The following is a guest blog post by Jennifer Molinsky, Senior Research Associate, Joint Center for Housing Studies of Harvard University
In 2020, the pandemic, a powerful movement for social justice, and another year of devastating natural disasters have all focused attention on how housing quality, location, and affordability matter to wellbeing. This fall, the Joint Center for Housing Studies released several reports exploring various aspects of the nation’s housing challenges and their relationship to older adults’ welfare.
This year’s State of the Nation’s Housing report highlights persistent racial disparities in homeownership, a rental affordability crisis exacerbated by the pandemic, worsening impacts of climate change, and a fraying housing safety net. Older households—which are growing faster than all other age groups and now represent 26 percent of all US households—are not immune from these trends. In fact, as of 2019, a record 10.2 million older adults were housing cost-burdened, paying more than a third of their income for housing. Over 5 million were severely burdened, paying more than half their income for housing. Cost-burden rates were higher for older renters, owners with mortgages, and households headed by someone 80 or over. The pandemic’s economic fallout is now taking a toll: while older adults are less likely than other age groups to have lost employment income since businesses began scaling back operations in March, still 22 percent of older households had reported lost income as of late September, and over 5 percent were behind on mortgage or rent payments at that point. Other findings from the State of the Nation’s Housing related to older adults can be found in the report and in a summary blog post.
During the pandemic, many older adults have experienced challenges obtaining food and medication, interruptions in needed supports and services, and loneliness. Many of those living in publicly subsidized housing have benefited from the innovative work service coordinators are doing to meet older residents’ needs, as described in another new report released this fall: For Older Adults in Publicly Funded Housing During the Pandemic, Service Coordinators Help Build Resilience. The report presents the results of a survey conducted in June and July exploring how service coordinators had adapted their work to support residents during the early months of COVID-19. Residents’ limited access to technology (including internet as well as devices) and technological literacy created challenges, particularly amid a new movement toward telemedicine. In response, service coordinators reprioritized their work to assist residents in applying for benefits, attend virtual medical appointments, and teach residents how to use various platforms. They also developed a host of low-tech solutions to support community life and combat loneliness. In addition to addressing the digital divide, service coordinators identified a need for greater mental health support for residents. Greater funding to place service coordinators in all eligible housing is also needed.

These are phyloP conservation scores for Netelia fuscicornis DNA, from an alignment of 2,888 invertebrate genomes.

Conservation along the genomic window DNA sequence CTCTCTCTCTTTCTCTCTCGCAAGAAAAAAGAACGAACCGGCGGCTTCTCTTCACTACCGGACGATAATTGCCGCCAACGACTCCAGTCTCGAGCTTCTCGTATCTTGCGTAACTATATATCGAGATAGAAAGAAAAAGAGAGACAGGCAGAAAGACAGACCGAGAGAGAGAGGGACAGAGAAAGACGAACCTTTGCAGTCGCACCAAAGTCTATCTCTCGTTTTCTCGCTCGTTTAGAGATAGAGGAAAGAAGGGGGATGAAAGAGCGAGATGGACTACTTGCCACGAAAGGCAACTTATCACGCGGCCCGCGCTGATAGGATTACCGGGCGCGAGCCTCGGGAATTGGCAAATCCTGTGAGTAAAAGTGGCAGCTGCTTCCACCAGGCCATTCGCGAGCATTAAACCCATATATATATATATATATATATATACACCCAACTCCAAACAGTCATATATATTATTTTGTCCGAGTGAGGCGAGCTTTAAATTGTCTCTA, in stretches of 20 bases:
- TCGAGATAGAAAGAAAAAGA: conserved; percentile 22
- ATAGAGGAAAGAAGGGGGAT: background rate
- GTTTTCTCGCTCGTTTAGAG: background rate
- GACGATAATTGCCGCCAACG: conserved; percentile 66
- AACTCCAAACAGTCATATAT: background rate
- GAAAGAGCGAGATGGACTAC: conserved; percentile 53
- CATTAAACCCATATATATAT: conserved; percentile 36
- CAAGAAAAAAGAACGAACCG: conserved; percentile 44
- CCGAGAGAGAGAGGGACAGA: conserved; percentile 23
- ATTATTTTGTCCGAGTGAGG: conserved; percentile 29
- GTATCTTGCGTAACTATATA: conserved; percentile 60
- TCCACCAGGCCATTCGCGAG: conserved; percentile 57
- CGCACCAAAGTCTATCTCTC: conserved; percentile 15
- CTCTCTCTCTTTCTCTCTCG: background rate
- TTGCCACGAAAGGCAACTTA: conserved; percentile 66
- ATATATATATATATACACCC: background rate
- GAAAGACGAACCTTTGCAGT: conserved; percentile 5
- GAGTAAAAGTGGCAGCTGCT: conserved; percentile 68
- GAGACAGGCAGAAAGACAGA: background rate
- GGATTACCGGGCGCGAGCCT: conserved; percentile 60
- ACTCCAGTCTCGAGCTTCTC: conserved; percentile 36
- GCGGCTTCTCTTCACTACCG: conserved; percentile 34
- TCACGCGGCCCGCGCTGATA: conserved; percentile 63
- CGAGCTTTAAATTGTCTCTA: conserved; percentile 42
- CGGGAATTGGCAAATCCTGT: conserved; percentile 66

Finally, a third report released this fall explores supportive, livable communities on a larger scale. Which Older Adults Have Access to America’s Most Livable Neighborhoods?, a report co-written with colleagues at AARP’s Public Policy Institute, analyzes the livability of the nation’s neighborhoods using the AARP Livability Index. The report finds that access to neighborhoods scoring highly on the Index is not evenly distributed, nor is access to specific features of livability such as affordable and accessible housing, robust transportation systems, neighborhood amenities, a healthy environment, access to healthcare, opportunities for civic and social involvement, and economic opportunity. For example, while renters are overall more prevalent in highly livable neighborhoods, they are underrepresented in places with high scores for health. Neighborhoods with high scores for housing, amenities, and transportation have higher shares of renters and Hispanic and Black older adults, but places with higher scores for opportunity, engagement, and environment have higher shares of homeowners and white older adults. The report and Index offer tools for assessing how well communities are meeting the needs of all community members.